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A Horse Walks into a Bar by David Grossman: An Israeli comedian, a bit past his prime, conveys with semi-questionable humor anecdotes from his violence stricken youth during a night of standup. Meanwhile, while a judge in the audience wrestles with his own part in the comedian’s losses. “Grossman brings real humanity to this heart-wrenching and well-written novel, offering insight into one man’s psychological makeup and how society has damaged him. An excellent translation; highly recommended.” Library Journal

 

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We Were the Lucky Ones by Georgia Hunter: A novel based on the true story of a Jewish-Polish family recounts how the Kurcs are scattered throughout the world by the horrors of World War II and fight respective hardships to survive, reach safety and find each other. “First-time novelist Hunter got the idea for this book in conversations with her grandmother after unearthing family history of which she’d been ignorant…engrossing read is best recommended for those who enjoy fiction set during World War II and sprawling family sagas.” Library Journal

 

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The Orphan’s Tale by Pam Jenoff: The Nightingale meets Water for Elephants in this powerful novel of friendship and sacrifice, set in a traveling circus during World War II. Sixteen-year-old Noa, forced to give up her baby fathered by a Nazi soldier, snatches a child from a boxcar containing Jewish infants bound for a concentration camp and takes refuge with a traveling circus, where Astrid, a Jewish aerialist, becomes her mentor. “Against the backdrop of circus life during the war, the author captures the very real terrors faced by both women as they navigate their working and personal relationships and their complicated love lives while striving for normalcy and keeping their secrets safe.” Publisher’s Weekly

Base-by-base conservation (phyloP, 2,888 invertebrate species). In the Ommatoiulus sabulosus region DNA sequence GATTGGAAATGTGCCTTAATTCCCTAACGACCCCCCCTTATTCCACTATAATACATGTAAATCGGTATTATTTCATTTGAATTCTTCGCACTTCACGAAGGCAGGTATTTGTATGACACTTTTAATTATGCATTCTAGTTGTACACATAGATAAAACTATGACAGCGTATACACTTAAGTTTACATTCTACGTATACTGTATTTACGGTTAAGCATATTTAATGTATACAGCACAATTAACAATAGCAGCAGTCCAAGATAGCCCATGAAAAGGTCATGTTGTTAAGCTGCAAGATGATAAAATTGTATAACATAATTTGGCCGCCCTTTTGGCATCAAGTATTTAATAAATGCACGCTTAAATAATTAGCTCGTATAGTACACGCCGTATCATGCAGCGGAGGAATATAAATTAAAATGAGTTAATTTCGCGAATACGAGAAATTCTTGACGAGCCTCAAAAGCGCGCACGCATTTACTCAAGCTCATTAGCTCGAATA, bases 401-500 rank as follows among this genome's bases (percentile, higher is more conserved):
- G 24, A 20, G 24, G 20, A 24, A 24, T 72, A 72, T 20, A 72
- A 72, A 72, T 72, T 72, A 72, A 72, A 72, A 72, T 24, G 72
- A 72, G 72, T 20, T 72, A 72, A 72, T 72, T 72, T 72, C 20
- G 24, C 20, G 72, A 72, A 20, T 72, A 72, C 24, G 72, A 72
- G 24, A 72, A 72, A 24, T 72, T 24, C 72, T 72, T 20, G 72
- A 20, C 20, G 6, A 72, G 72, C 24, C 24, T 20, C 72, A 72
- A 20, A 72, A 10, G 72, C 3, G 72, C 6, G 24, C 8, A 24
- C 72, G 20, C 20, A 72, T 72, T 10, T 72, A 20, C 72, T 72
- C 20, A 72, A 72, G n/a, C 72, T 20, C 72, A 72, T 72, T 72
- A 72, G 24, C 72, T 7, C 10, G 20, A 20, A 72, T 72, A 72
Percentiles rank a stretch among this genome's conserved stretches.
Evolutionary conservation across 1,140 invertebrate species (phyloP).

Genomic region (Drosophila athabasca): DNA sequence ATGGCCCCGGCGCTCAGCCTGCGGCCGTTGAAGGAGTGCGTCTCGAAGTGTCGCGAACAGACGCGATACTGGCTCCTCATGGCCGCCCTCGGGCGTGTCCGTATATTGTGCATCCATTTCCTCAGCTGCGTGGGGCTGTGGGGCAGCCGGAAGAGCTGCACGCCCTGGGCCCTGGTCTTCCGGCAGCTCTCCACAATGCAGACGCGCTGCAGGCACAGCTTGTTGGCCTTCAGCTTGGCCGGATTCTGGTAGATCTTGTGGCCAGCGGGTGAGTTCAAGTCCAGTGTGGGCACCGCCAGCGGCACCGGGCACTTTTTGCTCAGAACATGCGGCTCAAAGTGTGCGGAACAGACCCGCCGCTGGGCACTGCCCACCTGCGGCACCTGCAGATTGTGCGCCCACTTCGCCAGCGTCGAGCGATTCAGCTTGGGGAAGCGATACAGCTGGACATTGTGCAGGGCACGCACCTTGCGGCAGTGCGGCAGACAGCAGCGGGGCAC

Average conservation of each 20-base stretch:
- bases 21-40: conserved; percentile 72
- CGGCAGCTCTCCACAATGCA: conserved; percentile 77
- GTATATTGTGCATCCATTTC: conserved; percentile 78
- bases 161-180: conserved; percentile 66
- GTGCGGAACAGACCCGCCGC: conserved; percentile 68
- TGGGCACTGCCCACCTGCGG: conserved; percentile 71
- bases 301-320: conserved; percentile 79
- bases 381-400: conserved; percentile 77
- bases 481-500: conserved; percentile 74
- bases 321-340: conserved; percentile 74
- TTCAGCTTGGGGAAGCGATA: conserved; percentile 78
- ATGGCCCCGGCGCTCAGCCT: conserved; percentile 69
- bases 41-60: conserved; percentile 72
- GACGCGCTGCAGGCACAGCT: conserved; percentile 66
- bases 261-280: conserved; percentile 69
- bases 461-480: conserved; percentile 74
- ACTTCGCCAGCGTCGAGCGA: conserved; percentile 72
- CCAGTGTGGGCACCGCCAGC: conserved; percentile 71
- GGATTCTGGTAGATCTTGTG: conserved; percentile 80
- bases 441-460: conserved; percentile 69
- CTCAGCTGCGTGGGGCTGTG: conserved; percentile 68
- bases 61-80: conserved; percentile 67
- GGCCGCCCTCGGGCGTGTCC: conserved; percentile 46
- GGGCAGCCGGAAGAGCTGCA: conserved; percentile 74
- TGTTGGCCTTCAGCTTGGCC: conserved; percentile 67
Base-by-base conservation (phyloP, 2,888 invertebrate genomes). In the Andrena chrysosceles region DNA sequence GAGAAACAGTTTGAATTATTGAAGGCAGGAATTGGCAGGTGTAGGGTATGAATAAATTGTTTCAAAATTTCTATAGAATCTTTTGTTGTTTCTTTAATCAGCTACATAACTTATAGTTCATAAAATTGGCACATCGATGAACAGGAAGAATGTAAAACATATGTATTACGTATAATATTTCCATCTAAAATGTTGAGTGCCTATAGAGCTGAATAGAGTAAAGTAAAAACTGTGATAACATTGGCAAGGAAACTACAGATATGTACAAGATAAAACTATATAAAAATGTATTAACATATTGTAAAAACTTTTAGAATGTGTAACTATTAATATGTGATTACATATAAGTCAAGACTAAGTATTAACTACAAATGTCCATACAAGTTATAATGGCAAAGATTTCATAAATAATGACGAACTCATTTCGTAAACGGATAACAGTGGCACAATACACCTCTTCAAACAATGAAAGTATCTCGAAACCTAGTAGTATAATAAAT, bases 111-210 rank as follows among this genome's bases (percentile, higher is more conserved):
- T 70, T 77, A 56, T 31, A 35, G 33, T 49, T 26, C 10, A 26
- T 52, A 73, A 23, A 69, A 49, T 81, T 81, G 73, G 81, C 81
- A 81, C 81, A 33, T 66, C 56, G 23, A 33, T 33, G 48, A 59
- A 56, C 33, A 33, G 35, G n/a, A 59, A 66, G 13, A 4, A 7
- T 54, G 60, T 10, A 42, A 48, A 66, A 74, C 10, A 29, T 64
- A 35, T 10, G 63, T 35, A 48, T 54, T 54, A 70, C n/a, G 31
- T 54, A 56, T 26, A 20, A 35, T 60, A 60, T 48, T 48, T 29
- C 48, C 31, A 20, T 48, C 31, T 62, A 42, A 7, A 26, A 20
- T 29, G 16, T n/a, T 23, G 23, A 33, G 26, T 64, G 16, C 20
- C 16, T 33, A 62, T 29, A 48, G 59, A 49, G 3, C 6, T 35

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On Turpentine Lane by Elinor Lipman: Living in her suburban hometown, while her fiance is off on a crowdfunded cross-country walk, Faith discovers mysterious artifacts in her home’s attic that
make her question a promising new relationship and everything she believes. “Lipman is known for her dialogue, so snappy, funny, and real that it cancels out any dubiousness about the kooky mystery plot. Warm, clever, a little silly, a lot of fun.” Kirkus Reviews

 

 

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The Chilbury Ladies’ Choir by Jennifer Ryan: “Just because the men have gone to war, why do we have to close the choir? And precisely when we need it most!” Letters and journals reveal the struggles, affairs, deceptions and triumphs of five members of a village choir during World War II as they band together to survive the upheavals of war and village intrigue on the English home front. ” Ryan’s novel, reminiscent of The Guernsey Literary and Potato Peel Pie Society, captures the experience of the war from a woman’s perspective. Readers may have come across this kind of story before, but the letter/diary format works well and the plot elements satisfyingly come together.” Publisher’s Weekly